You might be better served by taking the implants out. The tissues around the implants frequently respond to radiation therapy by becoming very prone to scar formation (encapsulation) and this can be painful. Implant removal (although not pretty) usually relieves this pain. An alternative reconstruction can be planned using your own tissues. These are still a bit more problematic after radiation therapy but are more likely to be successful.
Your own tissues or new pocket reconstruction
Radiation increases the chance of having capsule contracture and a tight deformed breast.
The classic teaching is to switch from an implant to an autologous reconstruction (your own tissues from the back or the tummy).
However, practically this is not always feasible or practical. Another option would be to perfrom a total capsulectomy (removal of all the internal scars), exchange the implant and use alloderm to create a new pocket. A muscle flap from the back could be used as well if needed. Hope that helps!
Web reference: http://newportplastic.com/breast-reconstruction/
Implants should stay under the muscle following radiation
It appears that what you are experiencing is something called a capsular contracture. This is a condition in which the scar tissue, that normally forms around a breast implant, becomes hard causing pain or possibly distortion of the breast.
Attempting to change the location of the implant will increse the possibility of wound breakdown leading to infection and possibly implant extrusion, which will result in the need for implant removal.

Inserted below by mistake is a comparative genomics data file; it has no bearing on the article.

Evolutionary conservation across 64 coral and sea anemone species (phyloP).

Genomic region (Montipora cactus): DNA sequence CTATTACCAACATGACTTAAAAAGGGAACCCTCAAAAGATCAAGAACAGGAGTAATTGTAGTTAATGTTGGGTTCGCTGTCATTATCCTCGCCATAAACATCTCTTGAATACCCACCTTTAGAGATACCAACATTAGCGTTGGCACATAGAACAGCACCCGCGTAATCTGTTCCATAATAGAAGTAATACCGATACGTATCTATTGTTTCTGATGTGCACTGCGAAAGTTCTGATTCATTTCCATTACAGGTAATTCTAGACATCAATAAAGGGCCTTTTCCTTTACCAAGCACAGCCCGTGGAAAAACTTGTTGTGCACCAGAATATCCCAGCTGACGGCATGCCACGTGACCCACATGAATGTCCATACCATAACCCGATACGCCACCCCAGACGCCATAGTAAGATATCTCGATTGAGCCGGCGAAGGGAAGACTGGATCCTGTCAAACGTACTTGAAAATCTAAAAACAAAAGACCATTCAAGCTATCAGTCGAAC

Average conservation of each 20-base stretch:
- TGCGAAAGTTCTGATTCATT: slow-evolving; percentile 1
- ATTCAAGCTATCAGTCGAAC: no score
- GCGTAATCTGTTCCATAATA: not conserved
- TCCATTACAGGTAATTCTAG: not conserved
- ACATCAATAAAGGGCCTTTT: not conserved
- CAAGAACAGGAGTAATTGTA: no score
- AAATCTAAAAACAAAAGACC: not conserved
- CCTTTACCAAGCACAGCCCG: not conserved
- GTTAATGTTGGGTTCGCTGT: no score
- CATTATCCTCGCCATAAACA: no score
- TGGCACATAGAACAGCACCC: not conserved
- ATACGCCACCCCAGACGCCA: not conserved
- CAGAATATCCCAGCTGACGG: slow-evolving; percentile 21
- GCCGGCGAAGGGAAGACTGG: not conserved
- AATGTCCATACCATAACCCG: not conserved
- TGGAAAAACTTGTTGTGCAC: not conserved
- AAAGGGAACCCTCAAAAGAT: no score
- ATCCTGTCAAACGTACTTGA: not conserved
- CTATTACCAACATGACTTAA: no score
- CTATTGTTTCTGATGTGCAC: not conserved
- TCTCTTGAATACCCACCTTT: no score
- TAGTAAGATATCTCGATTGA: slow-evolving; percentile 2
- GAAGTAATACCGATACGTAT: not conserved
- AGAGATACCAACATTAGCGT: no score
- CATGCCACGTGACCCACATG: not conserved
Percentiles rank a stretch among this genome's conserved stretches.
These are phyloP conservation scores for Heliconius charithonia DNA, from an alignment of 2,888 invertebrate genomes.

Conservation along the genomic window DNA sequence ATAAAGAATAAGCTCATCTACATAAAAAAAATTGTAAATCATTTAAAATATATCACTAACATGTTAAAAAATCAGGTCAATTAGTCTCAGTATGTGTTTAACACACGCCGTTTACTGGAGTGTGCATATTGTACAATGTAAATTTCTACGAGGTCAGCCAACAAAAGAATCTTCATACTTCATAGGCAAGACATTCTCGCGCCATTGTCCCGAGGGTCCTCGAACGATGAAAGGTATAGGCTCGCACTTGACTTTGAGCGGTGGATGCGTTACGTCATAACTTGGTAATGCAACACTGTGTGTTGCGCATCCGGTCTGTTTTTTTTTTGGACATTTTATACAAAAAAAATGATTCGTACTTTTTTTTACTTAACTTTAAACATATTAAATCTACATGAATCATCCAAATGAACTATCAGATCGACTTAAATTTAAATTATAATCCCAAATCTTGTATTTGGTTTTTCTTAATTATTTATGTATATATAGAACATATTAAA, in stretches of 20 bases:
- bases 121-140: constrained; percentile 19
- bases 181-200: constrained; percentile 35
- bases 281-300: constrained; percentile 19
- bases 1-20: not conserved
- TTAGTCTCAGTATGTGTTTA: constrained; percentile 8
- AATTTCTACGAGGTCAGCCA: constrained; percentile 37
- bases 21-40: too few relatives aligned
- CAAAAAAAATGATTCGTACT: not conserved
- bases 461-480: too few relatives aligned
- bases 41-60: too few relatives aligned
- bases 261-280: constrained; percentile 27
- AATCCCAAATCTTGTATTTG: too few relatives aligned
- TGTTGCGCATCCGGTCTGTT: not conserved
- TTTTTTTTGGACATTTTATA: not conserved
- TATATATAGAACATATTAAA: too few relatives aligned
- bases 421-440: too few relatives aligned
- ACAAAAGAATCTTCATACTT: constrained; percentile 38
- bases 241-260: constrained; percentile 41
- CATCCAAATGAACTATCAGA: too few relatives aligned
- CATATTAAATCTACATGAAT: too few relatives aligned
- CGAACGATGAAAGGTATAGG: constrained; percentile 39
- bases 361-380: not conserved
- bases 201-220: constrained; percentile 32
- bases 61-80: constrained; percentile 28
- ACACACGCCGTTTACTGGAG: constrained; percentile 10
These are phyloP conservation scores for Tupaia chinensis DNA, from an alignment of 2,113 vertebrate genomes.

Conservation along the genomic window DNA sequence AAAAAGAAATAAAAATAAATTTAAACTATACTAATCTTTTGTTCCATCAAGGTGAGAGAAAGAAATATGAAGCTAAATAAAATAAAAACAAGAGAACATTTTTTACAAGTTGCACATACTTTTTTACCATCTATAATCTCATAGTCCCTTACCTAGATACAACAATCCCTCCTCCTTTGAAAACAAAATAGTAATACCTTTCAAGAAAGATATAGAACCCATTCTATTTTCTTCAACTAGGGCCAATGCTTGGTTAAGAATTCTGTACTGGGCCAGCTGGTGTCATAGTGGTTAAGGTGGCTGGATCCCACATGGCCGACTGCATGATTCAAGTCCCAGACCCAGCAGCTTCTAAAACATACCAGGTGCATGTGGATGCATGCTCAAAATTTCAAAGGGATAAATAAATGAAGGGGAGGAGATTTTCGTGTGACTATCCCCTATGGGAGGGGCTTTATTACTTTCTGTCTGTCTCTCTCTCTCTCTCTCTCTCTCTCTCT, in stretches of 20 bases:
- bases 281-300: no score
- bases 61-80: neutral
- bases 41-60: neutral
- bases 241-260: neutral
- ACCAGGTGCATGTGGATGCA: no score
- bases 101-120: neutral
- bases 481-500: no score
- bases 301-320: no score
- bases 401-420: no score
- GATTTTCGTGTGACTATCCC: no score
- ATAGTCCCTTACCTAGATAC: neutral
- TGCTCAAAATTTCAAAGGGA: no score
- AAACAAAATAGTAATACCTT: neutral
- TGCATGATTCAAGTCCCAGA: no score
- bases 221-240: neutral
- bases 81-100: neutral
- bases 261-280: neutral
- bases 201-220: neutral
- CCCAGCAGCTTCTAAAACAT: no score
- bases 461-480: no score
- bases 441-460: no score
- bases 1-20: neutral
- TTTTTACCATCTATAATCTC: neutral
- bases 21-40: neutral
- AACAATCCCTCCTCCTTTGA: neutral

If the condition is not tolerable or worsens, you may need to have the capsule partially or completely removed. This will allow the implant to reside in a softer pocket decreasing your pain and improving the appearance of your breast.
One note of caution however, be sure your discomfort or appearance is something you can no longer tolerate before deciding to proceed with surgery. The incidence of problems is increased any time you operate on tissue that has undergone radiation.
Post radiation implant switch from unders to overs?
I would strongly advise that you refrain from changing the position of your implants. You will be at an exceptionally high rate of capsular contracture, visibility and infection or wound breakdown
Not an option
Jenny from Canada,
Implant placement above the muscle is not an option in breast reconstruction with or without radiation. The symptoms that you describe are an unfortunate side effect of radiation therapy. A discussion with your board certified plastic surgeon will shed some light on the options to ease your discomfort. Good luck!
In breast reconstruction the implants must go under the muscle
In breast reconstructions, especially with radiation, the implants must go under the muscle. You need to have adequate soft tissue coverage to protect the implant. Breast reconstruction is completely different than cosmetic breast augmentation. Additionally, radiation significantly affects the quality of the tissue covering the implants.
Web reference: http://www.RealPlasticSurgery.com
These answers are for educational purposes and should not be relied upon as a substitute for medical advice you may receive from your physician. If you have a medical emergency, please call 911. These answers do not constitute or initiate a patient/doctor relationship.